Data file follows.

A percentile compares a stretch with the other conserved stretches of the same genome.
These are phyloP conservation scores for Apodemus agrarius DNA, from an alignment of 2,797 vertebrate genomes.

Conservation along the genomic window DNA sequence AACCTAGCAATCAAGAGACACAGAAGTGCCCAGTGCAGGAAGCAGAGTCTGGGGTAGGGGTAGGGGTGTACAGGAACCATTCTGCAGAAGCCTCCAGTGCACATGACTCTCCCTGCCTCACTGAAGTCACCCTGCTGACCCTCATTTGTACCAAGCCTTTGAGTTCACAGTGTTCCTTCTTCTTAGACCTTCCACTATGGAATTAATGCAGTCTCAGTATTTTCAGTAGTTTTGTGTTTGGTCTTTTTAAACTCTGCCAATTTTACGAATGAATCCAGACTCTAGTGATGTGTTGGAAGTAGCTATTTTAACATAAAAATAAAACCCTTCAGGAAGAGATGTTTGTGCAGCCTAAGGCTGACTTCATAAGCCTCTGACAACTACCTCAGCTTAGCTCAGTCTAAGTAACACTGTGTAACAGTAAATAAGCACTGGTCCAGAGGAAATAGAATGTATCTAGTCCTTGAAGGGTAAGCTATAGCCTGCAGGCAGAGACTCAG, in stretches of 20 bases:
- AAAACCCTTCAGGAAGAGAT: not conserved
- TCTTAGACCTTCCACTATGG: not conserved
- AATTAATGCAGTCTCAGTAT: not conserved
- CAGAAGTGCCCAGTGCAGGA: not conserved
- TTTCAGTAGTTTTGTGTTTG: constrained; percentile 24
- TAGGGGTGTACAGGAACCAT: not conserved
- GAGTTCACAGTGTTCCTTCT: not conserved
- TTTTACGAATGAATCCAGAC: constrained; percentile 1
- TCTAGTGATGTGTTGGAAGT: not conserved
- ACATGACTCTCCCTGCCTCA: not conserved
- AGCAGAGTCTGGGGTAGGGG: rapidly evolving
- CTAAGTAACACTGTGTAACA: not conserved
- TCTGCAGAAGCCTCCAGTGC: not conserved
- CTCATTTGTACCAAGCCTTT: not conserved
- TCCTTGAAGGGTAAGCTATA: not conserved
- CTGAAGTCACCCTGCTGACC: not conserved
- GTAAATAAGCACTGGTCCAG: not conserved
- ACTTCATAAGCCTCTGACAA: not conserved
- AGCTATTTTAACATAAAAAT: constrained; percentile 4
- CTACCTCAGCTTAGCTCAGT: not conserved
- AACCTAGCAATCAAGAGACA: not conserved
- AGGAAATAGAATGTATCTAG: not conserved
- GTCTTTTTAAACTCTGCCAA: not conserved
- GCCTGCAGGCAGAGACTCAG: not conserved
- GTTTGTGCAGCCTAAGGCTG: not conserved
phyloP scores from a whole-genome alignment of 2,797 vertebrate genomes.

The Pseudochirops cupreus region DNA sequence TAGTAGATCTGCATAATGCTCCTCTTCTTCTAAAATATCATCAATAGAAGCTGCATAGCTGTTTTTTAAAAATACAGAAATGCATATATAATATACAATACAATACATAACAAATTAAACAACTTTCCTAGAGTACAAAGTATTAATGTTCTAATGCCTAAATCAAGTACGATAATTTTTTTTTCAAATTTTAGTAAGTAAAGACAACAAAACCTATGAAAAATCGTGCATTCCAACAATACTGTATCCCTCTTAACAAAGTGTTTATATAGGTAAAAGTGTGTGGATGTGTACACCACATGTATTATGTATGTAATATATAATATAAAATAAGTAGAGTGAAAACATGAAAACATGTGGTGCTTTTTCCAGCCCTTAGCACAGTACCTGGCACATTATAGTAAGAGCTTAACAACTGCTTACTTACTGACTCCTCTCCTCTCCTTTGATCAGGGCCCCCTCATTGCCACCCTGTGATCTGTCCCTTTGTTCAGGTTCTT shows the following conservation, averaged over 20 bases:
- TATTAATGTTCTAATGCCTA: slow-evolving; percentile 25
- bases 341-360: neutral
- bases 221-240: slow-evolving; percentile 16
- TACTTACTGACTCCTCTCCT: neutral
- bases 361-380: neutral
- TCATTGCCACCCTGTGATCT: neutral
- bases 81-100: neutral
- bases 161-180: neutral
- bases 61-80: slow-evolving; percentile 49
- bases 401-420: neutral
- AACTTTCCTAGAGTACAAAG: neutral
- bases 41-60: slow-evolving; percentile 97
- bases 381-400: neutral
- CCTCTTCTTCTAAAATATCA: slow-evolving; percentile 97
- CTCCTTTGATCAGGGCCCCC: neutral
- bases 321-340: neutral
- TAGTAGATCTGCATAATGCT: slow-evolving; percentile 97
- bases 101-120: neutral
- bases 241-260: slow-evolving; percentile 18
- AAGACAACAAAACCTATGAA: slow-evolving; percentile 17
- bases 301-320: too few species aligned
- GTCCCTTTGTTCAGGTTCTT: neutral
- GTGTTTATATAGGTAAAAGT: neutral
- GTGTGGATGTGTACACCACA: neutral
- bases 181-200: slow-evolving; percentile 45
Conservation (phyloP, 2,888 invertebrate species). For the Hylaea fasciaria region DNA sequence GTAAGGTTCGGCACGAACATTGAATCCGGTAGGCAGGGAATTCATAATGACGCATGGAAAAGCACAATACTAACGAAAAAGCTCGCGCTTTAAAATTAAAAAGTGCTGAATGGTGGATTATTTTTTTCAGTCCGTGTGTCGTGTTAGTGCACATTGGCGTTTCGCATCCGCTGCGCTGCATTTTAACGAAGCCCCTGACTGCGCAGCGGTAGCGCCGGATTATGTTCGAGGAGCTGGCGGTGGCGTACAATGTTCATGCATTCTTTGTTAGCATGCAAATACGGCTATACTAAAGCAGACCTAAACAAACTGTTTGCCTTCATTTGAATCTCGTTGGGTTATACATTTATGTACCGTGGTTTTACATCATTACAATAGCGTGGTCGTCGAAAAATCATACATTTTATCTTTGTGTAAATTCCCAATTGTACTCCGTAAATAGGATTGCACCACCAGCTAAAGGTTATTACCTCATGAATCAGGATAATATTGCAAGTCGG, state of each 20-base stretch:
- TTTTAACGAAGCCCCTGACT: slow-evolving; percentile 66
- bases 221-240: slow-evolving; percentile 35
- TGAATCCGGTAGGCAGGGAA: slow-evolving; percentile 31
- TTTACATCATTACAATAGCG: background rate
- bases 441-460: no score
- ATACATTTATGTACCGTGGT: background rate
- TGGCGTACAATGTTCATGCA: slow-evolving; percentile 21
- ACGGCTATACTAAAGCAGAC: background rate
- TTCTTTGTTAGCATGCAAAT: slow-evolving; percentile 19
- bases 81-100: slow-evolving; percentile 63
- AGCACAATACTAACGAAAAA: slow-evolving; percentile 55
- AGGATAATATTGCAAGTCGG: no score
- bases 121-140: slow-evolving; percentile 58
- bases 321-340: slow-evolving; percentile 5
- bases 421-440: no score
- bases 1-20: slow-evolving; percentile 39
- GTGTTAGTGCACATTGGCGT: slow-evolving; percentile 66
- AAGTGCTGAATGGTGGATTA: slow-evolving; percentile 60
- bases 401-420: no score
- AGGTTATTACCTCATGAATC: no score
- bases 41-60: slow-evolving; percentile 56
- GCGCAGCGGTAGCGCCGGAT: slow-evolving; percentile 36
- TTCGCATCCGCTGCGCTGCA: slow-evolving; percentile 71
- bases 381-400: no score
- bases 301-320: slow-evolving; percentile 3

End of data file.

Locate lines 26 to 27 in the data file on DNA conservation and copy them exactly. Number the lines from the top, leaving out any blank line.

- GTCTTTTTAAACTCTGCCAA: not conserved
- GCCTGCAGGCAGAGACTCAG: not conserved